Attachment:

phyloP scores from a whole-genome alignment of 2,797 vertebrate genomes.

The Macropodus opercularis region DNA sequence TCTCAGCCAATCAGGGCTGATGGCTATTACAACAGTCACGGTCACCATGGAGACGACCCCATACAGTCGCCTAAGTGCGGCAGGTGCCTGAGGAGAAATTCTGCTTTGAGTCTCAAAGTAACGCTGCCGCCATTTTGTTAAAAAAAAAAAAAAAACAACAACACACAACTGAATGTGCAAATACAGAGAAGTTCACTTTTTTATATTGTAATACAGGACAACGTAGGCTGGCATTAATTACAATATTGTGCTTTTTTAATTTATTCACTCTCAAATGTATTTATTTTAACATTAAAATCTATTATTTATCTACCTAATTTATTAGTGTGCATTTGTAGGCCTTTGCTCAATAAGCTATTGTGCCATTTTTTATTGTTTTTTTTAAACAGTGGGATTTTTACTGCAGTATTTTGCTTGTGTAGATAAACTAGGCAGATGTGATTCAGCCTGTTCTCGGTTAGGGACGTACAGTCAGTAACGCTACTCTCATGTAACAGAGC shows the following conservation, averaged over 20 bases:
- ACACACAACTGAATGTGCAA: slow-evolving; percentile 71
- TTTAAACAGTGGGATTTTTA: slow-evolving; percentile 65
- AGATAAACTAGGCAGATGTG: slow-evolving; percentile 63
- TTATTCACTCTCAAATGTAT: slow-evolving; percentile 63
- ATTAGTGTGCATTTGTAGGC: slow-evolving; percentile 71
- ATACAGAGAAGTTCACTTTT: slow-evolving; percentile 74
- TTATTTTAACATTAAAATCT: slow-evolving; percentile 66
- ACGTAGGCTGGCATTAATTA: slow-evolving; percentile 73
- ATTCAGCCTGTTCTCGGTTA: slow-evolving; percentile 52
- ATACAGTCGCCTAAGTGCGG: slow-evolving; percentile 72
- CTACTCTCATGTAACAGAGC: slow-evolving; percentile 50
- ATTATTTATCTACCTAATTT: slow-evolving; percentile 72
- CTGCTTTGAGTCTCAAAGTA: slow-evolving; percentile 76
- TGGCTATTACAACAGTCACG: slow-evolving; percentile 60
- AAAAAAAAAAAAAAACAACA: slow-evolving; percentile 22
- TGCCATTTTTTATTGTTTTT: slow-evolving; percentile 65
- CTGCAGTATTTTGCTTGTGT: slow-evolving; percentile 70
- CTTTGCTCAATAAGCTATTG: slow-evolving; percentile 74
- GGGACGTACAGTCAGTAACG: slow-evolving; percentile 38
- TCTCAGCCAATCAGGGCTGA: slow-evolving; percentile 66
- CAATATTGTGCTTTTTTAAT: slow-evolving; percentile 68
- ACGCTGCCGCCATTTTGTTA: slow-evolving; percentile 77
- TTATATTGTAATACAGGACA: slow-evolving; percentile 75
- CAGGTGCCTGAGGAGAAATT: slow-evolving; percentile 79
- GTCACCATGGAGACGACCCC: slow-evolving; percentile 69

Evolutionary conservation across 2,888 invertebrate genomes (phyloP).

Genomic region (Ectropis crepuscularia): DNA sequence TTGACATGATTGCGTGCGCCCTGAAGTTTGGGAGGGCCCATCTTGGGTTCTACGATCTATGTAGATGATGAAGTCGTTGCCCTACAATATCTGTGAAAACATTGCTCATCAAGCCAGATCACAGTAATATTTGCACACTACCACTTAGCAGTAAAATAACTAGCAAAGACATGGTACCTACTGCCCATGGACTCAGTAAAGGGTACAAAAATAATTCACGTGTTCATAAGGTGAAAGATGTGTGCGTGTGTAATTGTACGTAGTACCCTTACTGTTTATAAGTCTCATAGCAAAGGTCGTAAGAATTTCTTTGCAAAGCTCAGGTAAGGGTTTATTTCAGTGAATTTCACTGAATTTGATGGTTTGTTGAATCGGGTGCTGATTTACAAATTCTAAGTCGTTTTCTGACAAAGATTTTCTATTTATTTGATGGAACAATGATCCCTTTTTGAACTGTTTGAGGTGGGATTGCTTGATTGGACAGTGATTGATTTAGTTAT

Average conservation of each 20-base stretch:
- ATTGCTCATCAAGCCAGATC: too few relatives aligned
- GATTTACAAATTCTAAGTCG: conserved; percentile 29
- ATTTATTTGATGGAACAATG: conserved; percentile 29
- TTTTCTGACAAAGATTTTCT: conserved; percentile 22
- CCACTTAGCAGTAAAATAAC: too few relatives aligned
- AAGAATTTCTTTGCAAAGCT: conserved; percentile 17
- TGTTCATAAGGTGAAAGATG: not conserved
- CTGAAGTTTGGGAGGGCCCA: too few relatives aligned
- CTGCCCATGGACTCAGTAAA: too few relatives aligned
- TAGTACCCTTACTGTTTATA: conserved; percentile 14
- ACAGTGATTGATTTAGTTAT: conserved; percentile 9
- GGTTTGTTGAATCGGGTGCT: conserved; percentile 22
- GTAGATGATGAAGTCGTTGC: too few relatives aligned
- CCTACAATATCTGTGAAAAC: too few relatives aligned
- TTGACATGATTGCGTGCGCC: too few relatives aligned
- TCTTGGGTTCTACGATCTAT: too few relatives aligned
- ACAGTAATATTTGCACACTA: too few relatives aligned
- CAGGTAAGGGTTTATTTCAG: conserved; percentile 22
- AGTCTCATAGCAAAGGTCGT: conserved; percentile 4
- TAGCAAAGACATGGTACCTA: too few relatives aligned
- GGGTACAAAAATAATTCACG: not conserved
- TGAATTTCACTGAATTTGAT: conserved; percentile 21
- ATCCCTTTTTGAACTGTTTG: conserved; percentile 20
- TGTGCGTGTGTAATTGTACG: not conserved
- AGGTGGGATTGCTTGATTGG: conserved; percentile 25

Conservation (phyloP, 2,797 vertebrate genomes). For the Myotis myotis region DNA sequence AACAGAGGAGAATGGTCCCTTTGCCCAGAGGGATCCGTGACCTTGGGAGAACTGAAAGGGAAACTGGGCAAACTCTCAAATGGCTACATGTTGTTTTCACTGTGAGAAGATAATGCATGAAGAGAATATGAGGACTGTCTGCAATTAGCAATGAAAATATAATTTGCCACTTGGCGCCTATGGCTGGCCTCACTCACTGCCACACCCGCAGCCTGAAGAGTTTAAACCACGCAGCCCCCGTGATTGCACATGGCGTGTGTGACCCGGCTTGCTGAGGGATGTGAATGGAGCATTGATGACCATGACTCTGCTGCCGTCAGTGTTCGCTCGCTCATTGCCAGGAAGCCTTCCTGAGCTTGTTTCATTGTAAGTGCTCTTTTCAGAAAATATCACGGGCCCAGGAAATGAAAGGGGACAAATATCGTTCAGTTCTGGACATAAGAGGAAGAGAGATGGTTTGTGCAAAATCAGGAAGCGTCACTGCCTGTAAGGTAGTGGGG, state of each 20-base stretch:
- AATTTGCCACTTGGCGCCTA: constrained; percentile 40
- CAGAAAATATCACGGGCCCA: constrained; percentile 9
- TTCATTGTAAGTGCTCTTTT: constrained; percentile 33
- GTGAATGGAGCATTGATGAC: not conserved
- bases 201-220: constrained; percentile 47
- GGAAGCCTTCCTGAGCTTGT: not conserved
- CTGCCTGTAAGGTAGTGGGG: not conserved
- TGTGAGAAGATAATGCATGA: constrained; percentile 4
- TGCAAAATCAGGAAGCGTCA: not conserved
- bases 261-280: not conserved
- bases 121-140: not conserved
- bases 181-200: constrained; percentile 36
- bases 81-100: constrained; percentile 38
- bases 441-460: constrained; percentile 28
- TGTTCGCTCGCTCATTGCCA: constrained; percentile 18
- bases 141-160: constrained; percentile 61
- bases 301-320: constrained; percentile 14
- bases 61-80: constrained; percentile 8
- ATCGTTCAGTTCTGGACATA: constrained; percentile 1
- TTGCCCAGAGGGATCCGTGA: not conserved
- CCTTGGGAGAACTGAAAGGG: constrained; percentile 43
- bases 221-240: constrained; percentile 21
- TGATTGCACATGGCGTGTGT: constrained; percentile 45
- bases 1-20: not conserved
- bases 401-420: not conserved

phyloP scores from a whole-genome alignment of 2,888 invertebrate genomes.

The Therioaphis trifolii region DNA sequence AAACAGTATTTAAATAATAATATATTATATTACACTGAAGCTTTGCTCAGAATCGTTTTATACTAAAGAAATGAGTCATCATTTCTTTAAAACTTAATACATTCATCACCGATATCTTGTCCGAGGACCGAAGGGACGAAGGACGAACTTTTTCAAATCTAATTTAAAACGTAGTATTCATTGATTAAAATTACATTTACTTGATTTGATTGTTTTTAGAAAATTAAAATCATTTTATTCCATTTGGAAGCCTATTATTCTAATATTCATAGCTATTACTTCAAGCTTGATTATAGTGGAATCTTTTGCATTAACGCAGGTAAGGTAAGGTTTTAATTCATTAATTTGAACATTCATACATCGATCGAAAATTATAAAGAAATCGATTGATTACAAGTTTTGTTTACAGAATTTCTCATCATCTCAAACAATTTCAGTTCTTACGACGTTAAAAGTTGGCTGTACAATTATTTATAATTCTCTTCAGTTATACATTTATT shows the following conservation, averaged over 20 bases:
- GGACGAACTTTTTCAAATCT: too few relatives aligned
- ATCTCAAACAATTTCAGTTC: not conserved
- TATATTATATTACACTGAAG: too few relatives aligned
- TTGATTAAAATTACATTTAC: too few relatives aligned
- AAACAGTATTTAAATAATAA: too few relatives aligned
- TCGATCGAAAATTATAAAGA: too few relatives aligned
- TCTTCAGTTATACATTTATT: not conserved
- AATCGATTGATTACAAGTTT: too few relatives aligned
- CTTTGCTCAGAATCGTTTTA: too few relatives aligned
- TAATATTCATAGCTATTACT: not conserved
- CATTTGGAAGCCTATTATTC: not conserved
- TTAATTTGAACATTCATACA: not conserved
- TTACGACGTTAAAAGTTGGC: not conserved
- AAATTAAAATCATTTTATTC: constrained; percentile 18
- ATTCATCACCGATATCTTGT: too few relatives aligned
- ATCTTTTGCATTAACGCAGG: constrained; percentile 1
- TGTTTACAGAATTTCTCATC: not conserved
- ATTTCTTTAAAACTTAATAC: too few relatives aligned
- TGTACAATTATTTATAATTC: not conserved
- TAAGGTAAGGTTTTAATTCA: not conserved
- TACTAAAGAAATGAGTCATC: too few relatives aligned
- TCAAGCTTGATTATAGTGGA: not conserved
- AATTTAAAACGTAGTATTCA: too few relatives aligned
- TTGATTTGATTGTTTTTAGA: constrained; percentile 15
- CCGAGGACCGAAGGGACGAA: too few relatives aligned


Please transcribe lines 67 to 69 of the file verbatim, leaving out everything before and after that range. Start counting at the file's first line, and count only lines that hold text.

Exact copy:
- bases 121-140: not conserved
- bases 181-200: constrained; percentile 36
- bases 81-100: constrained; percentile 38